Sergei Bezrukov writes:
In this project we send and receive digital data by using a 433MHz transmitter and receiver modules TXM-433 and RXM-433 manufactured by LINX. We also use LINX helical whip-style antennas. The following images show the first part of the project – assembling the modules on a PCB and establishing RF connection between them.
Transmitting digital data over RF with LINX modules - [Link]
Here’s an app note about a circuit for detecting and locating radio frequency transmitters. The circuit is based around the MAX2015 RF detector which outputs a voltage proportional to the strength of a received RF signal in the 100 MHz to 3 GHz range – [via]
This design idea showcases a circuit that detects RF “bugs,” such as hidden wireless cameras, eavesdropping microphones, and other spying devices that emit RF frequencies in the 100MHz to 3000MHz range. A modification to this circuit not only detects RF bugs, but also locates their hidden positions.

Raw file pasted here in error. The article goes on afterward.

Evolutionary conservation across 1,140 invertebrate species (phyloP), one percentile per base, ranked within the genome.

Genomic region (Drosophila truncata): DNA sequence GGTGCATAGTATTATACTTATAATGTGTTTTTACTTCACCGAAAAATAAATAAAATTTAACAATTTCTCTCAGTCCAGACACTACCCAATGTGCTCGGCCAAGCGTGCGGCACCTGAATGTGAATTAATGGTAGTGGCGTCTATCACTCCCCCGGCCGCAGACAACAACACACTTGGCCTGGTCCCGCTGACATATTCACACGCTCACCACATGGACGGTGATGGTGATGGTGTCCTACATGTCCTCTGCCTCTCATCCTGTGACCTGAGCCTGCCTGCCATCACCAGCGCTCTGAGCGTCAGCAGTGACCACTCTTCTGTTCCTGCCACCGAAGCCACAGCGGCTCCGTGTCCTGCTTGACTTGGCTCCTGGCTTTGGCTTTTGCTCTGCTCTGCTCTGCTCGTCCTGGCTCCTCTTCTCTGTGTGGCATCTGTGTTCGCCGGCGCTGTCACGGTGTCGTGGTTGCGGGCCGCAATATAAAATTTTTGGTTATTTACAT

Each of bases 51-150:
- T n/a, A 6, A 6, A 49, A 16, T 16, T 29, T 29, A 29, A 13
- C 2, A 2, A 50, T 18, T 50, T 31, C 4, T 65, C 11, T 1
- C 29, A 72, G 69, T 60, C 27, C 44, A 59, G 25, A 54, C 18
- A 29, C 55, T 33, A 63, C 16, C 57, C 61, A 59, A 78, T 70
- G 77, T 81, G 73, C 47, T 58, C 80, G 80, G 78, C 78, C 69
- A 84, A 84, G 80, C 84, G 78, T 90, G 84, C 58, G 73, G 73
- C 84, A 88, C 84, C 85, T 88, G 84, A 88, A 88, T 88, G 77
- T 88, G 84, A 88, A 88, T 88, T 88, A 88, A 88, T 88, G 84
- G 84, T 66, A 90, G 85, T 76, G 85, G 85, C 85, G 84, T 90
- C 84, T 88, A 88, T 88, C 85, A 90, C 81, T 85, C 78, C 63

App note: Detecting and locating RF bugs - [Link]
One of the first companies to focus on Wi-Fi was the AsyncLabs, who proposed a famous WiFi shield, including the appropriate libraries. What we propose is a new solution for Wi-Fi: this is a shield that the hardware was inspired by that of AsyncLabs, but in addition, we have provided a slot for microSD memory.
The basic component of the shield that we have made is a Wi-Fi module MRF24WB0MA manufactured by Microchip. The device is a Wi-Fi IEEE 802.11 RF transceiver, with a data rate between 1 and 2 Mbps, and with an internal antenna.
The WiFi shield supports both types of wireless networks infrastructure (BSS) and ad-hoc (IBSS) and is also allowed to connect to secure networks (cryptographers and are supported 64 and 128-bit WEP, WPA/WPA2 and TKIP, AES and PSK).